pin assignments in code

I’m confused on pin assignments on the Nano.

There’s the pins on the board itself and pins on the chip.
The schematic shows board pin #'s that are the same, because there are two jacks.

There are examples of code that call out a pin by # and others that call it out by name.

myservo.attach(9) - is this pin 9 on the board (D6) or pin 9 on the chip (D5)?
If I call out pin 9, how do I determine if it’s the D6 pin or the A3 pin on the other header?

val=analogRead(A0) - does this indicate that the compiler knows that A0 is attached to the chip pin 23, and the board pin 12,

Would it be better to call out pins by name per the analog command, and let the compiler figure out what the pin# is or should I go by pin #'s on the chip, since there are duplicated pin #'s on the nano board itself?

This helped me. http://www.pighixxx.com/test/pinoutspg/boards/

Yes, it's almost always better to use the predefined constants, for portability between boards, as well as convenience. If you do that, all the mental machinations above will mostly disappear.

All references to the pin number in code are refer to the logical/arduino pin numbers. So 9 means the pin marked D9, physical pin 15 on the DIP version of the ATMega328p, physical pin 13 on the TQFP version.

The digital pin number, or the D# constant can be used interchangibly (they're just #defines - D9 is #defined to be 9, so the preprocessor searches for D9 and replaces them all with 9).

With analog pins, you use either the A# define, or you keep counting up from the last digital pin* (eg, on nano, last digital pin is 13; A0 is 14). For analogRead(), you can also use the number of the channel (eg, analogRead(0), analogRead(A0), and analogRead(14) do the same thing (though the last one will confuse a lot of the people who read it, so it's not good practice).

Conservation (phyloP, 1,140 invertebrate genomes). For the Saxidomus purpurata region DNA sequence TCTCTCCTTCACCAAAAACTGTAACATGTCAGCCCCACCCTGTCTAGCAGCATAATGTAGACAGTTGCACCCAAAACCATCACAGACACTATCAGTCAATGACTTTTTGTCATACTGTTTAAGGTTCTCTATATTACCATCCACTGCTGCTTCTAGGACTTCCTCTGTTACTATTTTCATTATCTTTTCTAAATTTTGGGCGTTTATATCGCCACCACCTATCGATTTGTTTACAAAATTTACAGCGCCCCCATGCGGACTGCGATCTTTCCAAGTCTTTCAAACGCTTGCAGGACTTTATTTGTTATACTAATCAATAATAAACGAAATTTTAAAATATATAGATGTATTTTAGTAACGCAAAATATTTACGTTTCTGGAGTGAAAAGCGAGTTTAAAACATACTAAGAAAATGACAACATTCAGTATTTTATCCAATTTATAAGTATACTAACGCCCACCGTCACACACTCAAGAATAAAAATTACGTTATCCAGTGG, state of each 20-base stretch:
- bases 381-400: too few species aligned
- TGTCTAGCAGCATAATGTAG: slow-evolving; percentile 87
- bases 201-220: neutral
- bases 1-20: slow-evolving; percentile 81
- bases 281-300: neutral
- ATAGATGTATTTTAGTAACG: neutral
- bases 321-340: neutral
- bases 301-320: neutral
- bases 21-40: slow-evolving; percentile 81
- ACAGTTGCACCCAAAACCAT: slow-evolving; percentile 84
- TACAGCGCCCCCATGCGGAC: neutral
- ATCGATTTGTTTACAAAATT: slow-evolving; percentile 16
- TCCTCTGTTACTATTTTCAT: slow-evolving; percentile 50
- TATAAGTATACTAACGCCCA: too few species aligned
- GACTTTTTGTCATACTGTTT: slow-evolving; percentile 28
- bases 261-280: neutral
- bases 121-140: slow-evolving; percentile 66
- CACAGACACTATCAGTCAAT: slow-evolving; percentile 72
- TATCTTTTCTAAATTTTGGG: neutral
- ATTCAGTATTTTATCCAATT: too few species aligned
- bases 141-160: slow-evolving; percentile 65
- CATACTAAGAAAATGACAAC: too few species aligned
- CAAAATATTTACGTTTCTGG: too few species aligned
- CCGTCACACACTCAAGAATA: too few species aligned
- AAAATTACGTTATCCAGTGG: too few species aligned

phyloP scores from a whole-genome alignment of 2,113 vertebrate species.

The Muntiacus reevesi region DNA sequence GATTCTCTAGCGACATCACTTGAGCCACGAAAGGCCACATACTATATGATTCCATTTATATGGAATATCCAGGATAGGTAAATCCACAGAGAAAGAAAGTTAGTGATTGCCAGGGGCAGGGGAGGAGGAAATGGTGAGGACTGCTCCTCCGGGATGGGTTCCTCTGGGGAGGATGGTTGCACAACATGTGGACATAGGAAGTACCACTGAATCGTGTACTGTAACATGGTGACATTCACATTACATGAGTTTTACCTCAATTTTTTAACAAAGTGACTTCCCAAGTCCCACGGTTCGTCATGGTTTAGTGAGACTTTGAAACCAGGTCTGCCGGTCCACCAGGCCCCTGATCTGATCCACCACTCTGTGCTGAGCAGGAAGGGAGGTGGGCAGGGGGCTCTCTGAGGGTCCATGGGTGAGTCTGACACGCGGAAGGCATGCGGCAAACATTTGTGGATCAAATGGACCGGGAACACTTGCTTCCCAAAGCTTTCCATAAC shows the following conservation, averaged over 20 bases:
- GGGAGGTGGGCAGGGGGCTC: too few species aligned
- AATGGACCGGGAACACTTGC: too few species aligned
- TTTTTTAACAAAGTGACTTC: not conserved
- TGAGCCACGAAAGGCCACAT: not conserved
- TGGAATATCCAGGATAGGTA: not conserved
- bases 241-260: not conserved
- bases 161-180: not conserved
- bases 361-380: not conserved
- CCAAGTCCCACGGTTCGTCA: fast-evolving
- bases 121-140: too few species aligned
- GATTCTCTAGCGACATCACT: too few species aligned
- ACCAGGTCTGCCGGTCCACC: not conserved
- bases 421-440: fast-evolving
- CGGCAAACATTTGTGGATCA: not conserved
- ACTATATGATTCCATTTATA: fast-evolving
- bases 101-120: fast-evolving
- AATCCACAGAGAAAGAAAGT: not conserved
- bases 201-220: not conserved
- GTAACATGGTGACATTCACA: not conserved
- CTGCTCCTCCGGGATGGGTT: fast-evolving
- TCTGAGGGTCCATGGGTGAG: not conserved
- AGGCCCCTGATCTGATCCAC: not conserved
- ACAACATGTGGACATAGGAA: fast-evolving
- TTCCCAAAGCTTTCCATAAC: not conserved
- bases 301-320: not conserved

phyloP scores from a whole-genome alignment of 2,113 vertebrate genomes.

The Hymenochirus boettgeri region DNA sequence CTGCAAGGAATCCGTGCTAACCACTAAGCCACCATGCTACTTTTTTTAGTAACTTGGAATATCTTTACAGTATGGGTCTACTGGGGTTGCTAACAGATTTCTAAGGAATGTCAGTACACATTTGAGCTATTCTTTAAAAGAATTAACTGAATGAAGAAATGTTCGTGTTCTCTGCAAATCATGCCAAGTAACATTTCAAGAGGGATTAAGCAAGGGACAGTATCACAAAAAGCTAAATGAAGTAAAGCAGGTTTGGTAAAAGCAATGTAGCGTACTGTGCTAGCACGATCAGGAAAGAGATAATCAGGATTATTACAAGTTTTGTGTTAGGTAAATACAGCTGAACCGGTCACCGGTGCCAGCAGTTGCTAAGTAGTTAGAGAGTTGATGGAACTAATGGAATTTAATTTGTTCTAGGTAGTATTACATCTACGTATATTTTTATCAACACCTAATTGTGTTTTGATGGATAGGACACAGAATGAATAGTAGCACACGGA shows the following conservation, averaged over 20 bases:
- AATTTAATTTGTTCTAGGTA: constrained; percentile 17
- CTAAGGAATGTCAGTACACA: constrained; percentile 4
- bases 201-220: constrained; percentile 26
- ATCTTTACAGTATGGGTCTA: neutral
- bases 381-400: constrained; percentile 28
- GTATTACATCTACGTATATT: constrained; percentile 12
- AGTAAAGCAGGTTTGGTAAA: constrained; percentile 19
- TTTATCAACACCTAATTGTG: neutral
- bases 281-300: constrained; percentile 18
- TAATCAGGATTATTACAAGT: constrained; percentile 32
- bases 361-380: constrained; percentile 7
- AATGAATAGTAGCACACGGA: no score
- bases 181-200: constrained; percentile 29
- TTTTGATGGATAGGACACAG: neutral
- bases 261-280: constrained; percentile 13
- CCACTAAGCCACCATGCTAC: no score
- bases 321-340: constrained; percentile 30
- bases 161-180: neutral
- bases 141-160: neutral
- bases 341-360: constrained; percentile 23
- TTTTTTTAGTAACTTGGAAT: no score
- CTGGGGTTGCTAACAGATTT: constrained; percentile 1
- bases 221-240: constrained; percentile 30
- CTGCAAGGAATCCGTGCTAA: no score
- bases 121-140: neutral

Physical pin numbers are never used when writing code, and frankly, almost never used when talking about the pins on microcontrollers period. As I noted above, for example, the physical pin numbers between the same chip in different packages are often different.

Sometimes pins are refered to like Pxn (where X is a letter and N is a number from 0~7, ex, arduino pin 9 is PB1) - these refer to the "port" and pin number within that port - this is relevant if doing direct port manipulation, or talking to people who don't use the Arduino IDE.

  • This is how it's done on all the official AVR-based cores (haven't looked at the SAM/ARM boards), and every third party AVR core I've seen, but an idiot could create a core where that convention wasn't followed.